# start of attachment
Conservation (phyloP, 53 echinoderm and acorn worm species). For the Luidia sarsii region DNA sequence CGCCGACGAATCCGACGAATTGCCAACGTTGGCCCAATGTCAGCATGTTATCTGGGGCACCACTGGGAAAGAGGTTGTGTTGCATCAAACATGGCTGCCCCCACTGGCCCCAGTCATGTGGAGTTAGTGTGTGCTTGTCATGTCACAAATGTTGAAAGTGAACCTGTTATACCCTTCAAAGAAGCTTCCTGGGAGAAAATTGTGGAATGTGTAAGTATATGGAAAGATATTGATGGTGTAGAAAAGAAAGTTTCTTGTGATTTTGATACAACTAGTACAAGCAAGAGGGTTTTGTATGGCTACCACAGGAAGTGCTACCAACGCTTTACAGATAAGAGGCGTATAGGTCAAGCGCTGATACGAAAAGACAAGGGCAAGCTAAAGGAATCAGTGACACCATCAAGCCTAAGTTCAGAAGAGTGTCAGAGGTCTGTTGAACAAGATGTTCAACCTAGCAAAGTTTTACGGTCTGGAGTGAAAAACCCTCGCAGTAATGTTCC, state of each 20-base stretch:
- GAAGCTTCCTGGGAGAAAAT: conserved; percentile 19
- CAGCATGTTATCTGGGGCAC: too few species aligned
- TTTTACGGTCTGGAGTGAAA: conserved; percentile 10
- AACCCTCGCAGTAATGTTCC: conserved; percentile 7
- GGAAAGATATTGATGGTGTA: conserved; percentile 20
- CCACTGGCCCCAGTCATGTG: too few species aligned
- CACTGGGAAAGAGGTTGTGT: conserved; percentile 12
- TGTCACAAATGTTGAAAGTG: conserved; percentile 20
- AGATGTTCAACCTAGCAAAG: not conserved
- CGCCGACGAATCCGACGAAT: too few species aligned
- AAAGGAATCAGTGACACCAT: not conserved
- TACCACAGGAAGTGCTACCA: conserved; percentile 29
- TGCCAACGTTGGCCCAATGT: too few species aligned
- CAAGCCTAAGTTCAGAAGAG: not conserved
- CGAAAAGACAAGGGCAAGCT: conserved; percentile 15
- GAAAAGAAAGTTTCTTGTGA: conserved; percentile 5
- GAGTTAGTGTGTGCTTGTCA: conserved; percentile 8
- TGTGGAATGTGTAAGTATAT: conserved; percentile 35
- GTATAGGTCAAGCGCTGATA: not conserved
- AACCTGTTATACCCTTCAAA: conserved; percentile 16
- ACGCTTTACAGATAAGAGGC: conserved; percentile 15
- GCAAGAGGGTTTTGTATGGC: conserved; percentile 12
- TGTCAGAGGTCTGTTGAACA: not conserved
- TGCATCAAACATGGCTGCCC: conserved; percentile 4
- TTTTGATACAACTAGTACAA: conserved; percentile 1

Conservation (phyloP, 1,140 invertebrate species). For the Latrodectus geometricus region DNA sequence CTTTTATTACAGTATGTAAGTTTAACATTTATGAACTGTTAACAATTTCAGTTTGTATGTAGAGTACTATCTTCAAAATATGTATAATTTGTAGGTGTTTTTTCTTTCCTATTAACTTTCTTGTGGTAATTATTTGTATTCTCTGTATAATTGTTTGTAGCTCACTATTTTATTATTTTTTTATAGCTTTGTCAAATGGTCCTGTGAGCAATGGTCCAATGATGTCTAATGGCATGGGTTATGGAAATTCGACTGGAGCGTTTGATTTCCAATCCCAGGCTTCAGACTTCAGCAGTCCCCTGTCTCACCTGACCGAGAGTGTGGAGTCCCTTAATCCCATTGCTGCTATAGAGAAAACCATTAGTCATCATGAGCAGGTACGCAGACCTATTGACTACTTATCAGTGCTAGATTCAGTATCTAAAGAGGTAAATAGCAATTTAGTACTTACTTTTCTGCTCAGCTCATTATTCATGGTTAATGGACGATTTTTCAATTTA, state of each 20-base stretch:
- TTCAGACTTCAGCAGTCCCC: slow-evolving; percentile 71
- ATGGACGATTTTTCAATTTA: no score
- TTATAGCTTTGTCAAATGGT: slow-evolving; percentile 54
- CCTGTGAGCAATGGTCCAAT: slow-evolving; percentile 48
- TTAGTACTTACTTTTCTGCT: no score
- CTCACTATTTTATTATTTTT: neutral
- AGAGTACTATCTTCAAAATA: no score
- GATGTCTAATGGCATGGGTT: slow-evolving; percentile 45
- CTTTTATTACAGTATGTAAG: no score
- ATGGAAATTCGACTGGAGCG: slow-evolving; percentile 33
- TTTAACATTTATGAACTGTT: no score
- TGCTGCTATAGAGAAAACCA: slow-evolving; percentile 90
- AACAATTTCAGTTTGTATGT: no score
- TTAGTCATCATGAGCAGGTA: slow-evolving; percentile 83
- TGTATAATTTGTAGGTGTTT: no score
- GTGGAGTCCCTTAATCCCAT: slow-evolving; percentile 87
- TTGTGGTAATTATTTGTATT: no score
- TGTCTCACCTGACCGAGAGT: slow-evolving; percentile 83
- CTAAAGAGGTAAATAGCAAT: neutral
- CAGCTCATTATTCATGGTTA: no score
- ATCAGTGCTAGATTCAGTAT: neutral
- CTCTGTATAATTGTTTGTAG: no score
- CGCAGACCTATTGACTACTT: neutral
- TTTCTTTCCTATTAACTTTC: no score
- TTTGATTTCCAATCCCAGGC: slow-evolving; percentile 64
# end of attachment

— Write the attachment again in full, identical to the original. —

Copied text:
Conservation (phyloP, 53 echinoderm and acorn worm species). For the Luidia sarsii region DNA sequence CGCCGACGAATCCGACGAATTGCCAACGTTGGCCCAATGTCAGCATGTTATCTGGGGCACCACTGGGAAAGAGGTTGTGTTGCATCAAACATGGCTGCCCCCACTGGCCCCAGTCATGTGGAGTTAGTGTGTGCTTGTCATGTCACAAATGTTGAAAGTGAACCTGTTATACCCTTCAAAGAAGCTTCCTGGGAGAAAATTGTGGAATGTGTAAGTATATGGAAAGATATTGATGGTGTAGAAAAGAAAGTTTCTTGTGATTTTGATACAACTAGTACAAGCAAGAGGGTTTTGTATGGCTACCACAGGAAGTGCTACCAACGCTTTACAGATAAGAGGCGTATAGGTCAAGCGCTGATACGAAAAGACAAGGGCAAGCTAAAGGAATCAGTGACACCATCAAGCCTAAGTTCAGAAGAGTGTCAGAGGTCTGTTGAACAAGATGTTCAACCTAGCAAAGTTTTACGGTCTGGAGTGAAAAACCCTCGCAGTAATGTTCC, state of each 20-base stretch:
- GAAGCTTCCTGGGAGAAAAT: conserved; percentile 19
- CAGCATGTTATCTGGGGCAC: too few species aligned
- TTTTACGGTCTGGAGTGAAA: conserved; percentile 10
- AACCCTCGCAGTAATGTTCC: conserved; percentile 7
- GGAAAGATATTGATGGTGTA: conserved; percentile 20
- CCACTGGCCCCAGTCATGTG: too few species aligned
- CACTGGGAAAGAGGTTGTGT: conserved; percentile 12
- TGTCACAAATGTTGAAAGTG: conserved; percentile 20
- AGATGTTCAACCTAGCAAAG: not conserved
- CGCCGACGAATCCGACGAAT: too few species aligned
- AAAGGAATCAGTGACACCAT: not conserved
- TACCACAGGAAGTGCTACCA: conserved; percentile 29
- TGCCAACGTTGGCCCAATGT: too few species aligned
- CAAGCCTAAGTTCAGAAGAG: not conserved
- CGAAAAGACAAGGGCAAGCT: conserved; percentile 15
- GAAAAGAAAGTTTCTTGTGA: conserved; percentile 5
- GAGTTAGTGTGTGCTTGTCA: conserved; percentile 8
- TGTGGAATGTGTAAGTATAT: conserved; percentile 35
- GTATAGGTCAAGCGCTGATA: not conserved
- AACCTGTTATACCCTTCAAA: conserved; percentile 16
- ACGCTTTACAGATAAGAGGC: conserved; percentile 15
- GCAAGAGGGTTTTGTATGGC: conserved; percentile 12
- TGTCAGAGGTCTGTTGAACA: not conserved
- TGCATCAAACATGGCTGCCC: conserved; percentile 4
- TTTTGATACAACTAGTACAA: conserved; percentile 1

Conservation (phyloP, 1,140 invertebrate species). For the Latrodectus geometricus region DNA sequence CTTTTATTACAGTATGTAAGTTTAACATTTATGAACTGTTAACAATTTCAGTTTGTATGTAGAGTACTATCTTCAAAATATGTATAATTTGTAGGTGTTTTTTCTTTCCTATTAACTTTCTTGTGGTAATTATTTGTATTCTCTGTATAATTGTTTGTAGCTCACTATTTTATTATTTTTTTATAGCTTTGTCAAATGGTCCTGTGAGCAATGGTCCAATGATGTCTAATGGCATGGGTTATGGAAATTCGACTGGAGCGTTTGATTTCCAATCCCAGGCTTCAGACTTCAGCAGTCCCCTGTCTCACCTGACCGAGAGTGTGGAGTCCCTTAATCCCATTGCTGCTATAGAGAAAACCATTAGTCATCATGAGCAGGTACGCAGACCTATTGACTACTTATCAGTGCTAGATTCAGTATCTAAAGAGGTAAATAGCAATTTAGTACTTACTTTTCTGCTCAGCTCATTATTCATGGTTAATGGACGATTTTTCAATTTA, state of each 20-base stretch:
- TTCAGACTTCAGCAGTCCCC: slow-evolving; percentile 71
- ATGGACGATTTTTCAATTTA: no score
- TTATAGCTTTGTCAAATGGT: slow-evolving; percentile 54
- CCTGTGAGCAATGGTCCAAT: slow-evolving; percentile 48
- TTAGTACTTACTTTTCTGCT: no score
- CTCACTATTTTATTATTTTT: neutral
- AGAGTACTATCTTCAAAATA: no score
- GATGTCTAATGGCATGGGTT: slow-evolving; percentile 45
- CTTTTATTACAGTATGTAAG: no score
- ATGGAAATTCGACTGGAGCG: slow-evolving; percentile 33
- TTTAACATTTATGAACTGTT: no score
- TGCTGCTATAGAGAAAACCA: slow-evolving; percentile 90
- AACAATTTCAGTTTGTATGT: no score
- TTAGTCATCATGAGCAGGTA: slow-evolving; percentile 83
- TGTATAATTTGTAGGTGTTT: no score
- GTGGAGTCCCTTAATCCCAT: slow-evolving; percentile 87
- TTGTGGTAATTATTTGTATT: no score
- TGTCTCACCTGACCGAGAGT: slow-evolving; percentile 83
- CTAAAGAGGTAAATAGCAAT: neutral
- CAGCTCATTATTCATGGTTA: no score
- ATCAGTGCTAGATTCAGTAT: neutral
- CTCTGTATAATTGTTTGTAG: no score
- CGCAGACCTATTGACTACTT: neutral
- TTTCTTTCCTATTAACTTTC: no score
- TTTGATTTCCAATCCCAGGC: slow-evolving; percentile 64